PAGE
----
I think he was smiling but I can’t be sure as by then my eyes had started watering from the garlic fumes, making it hard for me to see.
‘Hello’ I said and started walking towards the bus stop, fast.
‘You no khave a car?’ He sounded like he was horrified even by the thought of me not having a car but I think it might have just been his accent that was making him sound that way.
‘You go wis bus?’

By the time we got to the bus stop, I was pretty much sure that this garlic muncher was quite harmless but it was still nice to see that there were other people at the bus stop as well.
Now at the time I used to smoke and one of my greatest pleasures was to get a can of coke from the machine and have that with a cigarette as I waited for my bus after I’d finished work.
I had taken out my cigarette and was looking for my lighter. ‘Not good for your mouth’ said the man who could wipe out an entire tribe of vampires with one breath, disapprovingly. I didn’t know exactly what he meant by that but in an effort to try and reduce the garlic fumes coming my way, I had already decided not to engage him in any more conversation than was necessary, so I didn’t ask. I put my cigarette back though and decided against lighting it because my bus was approaching and also because even though I was almost certain that garlic was not flammable, the air felt so thick with it at the time that I couldn’t help thinking, what if.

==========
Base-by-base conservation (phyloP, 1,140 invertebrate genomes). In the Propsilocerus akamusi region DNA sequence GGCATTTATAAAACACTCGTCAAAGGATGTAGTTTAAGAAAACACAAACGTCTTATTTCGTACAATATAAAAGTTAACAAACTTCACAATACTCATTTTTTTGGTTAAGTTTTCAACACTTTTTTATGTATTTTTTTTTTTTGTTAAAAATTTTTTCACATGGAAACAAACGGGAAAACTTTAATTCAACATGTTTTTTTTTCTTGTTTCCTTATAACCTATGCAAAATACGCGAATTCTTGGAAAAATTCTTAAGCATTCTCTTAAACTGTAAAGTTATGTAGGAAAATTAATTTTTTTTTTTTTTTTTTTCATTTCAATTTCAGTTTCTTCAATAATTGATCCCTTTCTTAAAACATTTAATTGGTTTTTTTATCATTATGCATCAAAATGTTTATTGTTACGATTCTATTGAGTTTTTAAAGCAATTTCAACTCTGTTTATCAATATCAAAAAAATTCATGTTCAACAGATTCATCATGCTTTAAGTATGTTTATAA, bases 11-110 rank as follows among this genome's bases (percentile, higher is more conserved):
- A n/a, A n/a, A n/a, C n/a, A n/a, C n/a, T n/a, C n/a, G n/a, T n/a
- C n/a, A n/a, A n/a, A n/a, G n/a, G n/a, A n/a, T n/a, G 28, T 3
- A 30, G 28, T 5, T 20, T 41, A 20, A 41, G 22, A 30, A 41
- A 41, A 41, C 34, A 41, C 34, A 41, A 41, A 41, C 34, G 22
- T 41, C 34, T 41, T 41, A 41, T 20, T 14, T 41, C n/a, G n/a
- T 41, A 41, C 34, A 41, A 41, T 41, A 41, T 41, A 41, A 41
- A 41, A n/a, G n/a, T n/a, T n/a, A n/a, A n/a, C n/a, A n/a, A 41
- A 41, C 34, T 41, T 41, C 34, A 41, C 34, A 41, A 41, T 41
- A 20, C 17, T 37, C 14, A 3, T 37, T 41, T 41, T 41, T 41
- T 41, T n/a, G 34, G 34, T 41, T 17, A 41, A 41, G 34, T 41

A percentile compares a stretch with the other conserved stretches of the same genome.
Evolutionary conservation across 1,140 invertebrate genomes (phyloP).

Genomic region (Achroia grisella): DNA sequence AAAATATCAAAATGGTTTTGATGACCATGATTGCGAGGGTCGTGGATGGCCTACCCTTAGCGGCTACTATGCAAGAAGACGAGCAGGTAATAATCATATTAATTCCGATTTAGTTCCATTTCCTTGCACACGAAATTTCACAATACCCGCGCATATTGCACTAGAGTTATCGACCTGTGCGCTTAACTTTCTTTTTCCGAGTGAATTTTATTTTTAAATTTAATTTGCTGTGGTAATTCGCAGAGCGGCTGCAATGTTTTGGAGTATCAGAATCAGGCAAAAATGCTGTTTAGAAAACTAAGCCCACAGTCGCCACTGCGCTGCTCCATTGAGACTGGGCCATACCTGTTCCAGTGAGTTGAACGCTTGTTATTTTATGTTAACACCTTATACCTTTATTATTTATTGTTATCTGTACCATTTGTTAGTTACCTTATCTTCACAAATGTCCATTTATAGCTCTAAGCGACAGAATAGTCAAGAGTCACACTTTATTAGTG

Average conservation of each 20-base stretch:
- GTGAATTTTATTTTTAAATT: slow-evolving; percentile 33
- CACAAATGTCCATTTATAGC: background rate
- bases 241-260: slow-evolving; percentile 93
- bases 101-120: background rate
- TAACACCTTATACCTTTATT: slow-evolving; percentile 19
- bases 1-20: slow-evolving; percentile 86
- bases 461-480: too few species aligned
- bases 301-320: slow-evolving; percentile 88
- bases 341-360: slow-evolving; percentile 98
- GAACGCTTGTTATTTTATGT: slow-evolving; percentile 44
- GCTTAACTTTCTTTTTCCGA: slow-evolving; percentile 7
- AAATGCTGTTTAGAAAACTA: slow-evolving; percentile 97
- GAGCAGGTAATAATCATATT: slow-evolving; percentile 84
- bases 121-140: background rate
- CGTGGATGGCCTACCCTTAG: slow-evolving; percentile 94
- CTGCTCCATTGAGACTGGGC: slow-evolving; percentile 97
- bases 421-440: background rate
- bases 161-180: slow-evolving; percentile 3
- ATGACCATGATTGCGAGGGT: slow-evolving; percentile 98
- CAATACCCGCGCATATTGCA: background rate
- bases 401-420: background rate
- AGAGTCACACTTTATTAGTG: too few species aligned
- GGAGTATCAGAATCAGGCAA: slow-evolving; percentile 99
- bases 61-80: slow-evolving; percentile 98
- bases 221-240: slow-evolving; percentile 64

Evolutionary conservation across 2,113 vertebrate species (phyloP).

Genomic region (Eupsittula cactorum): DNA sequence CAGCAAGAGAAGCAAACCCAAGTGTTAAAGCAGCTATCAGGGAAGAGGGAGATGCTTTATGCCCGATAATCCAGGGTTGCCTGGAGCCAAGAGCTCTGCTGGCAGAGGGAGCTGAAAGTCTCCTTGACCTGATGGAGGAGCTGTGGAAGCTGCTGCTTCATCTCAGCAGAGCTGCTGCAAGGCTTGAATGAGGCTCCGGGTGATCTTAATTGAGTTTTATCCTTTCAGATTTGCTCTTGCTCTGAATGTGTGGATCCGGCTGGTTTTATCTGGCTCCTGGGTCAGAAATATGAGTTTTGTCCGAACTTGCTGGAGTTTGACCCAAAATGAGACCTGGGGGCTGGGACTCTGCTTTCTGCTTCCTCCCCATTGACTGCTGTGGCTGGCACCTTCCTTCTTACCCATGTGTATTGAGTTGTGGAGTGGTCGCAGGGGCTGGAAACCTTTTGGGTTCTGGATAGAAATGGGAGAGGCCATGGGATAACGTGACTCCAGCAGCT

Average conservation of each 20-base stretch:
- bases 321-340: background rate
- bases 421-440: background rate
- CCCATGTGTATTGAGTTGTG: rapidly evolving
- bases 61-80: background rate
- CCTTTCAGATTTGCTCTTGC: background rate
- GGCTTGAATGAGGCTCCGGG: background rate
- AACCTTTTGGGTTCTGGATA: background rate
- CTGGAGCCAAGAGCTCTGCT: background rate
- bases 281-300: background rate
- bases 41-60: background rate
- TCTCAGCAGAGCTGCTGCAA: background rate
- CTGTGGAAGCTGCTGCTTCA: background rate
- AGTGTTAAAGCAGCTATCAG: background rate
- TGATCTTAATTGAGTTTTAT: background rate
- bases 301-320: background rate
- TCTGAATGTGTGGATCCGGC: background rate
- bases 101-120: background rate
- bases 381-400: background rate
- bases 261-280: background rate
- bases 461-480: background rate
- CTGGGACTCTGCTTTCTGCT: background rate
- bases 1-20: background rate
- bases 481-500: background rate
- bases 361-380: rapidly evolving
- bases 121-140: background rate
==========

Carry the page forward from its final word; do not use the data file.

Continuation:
Long story short, it did not work out between me and the Vampire Slayer. Call me shallow but I have my standards and even though I appreciate a good party trick as much as the next person, I still can’t bring myself to date a man who can turn a French stick into garlic bread; simply by breathing on it.

End of part two

Friday, May 26, 2006

Ro-more trouble than it's worth-mance

Part one

Last night, munching our way through our big plates of bangers and mash with onion gravy, in our jimjams, I got thinking about romance.
I’ve never been the most romantic person in the world but even so if in my teenage years someone had told me that after six years of marriage the idea of romance for my husband and I would be to say to each other, ‘I wouldn’t come in here if I were you darling, I’ve just dropped one of those chemical ones.’ I would not have believed them.
But to tell you the truth now I’m more than happy with this arrangement. My romantic life for the most part, has only ever been a series of mishaps which I have always thought I could very easily have done without.
Take this for example. This guy I knew a bit from here and there, once invited me to go for a walk with him in a field.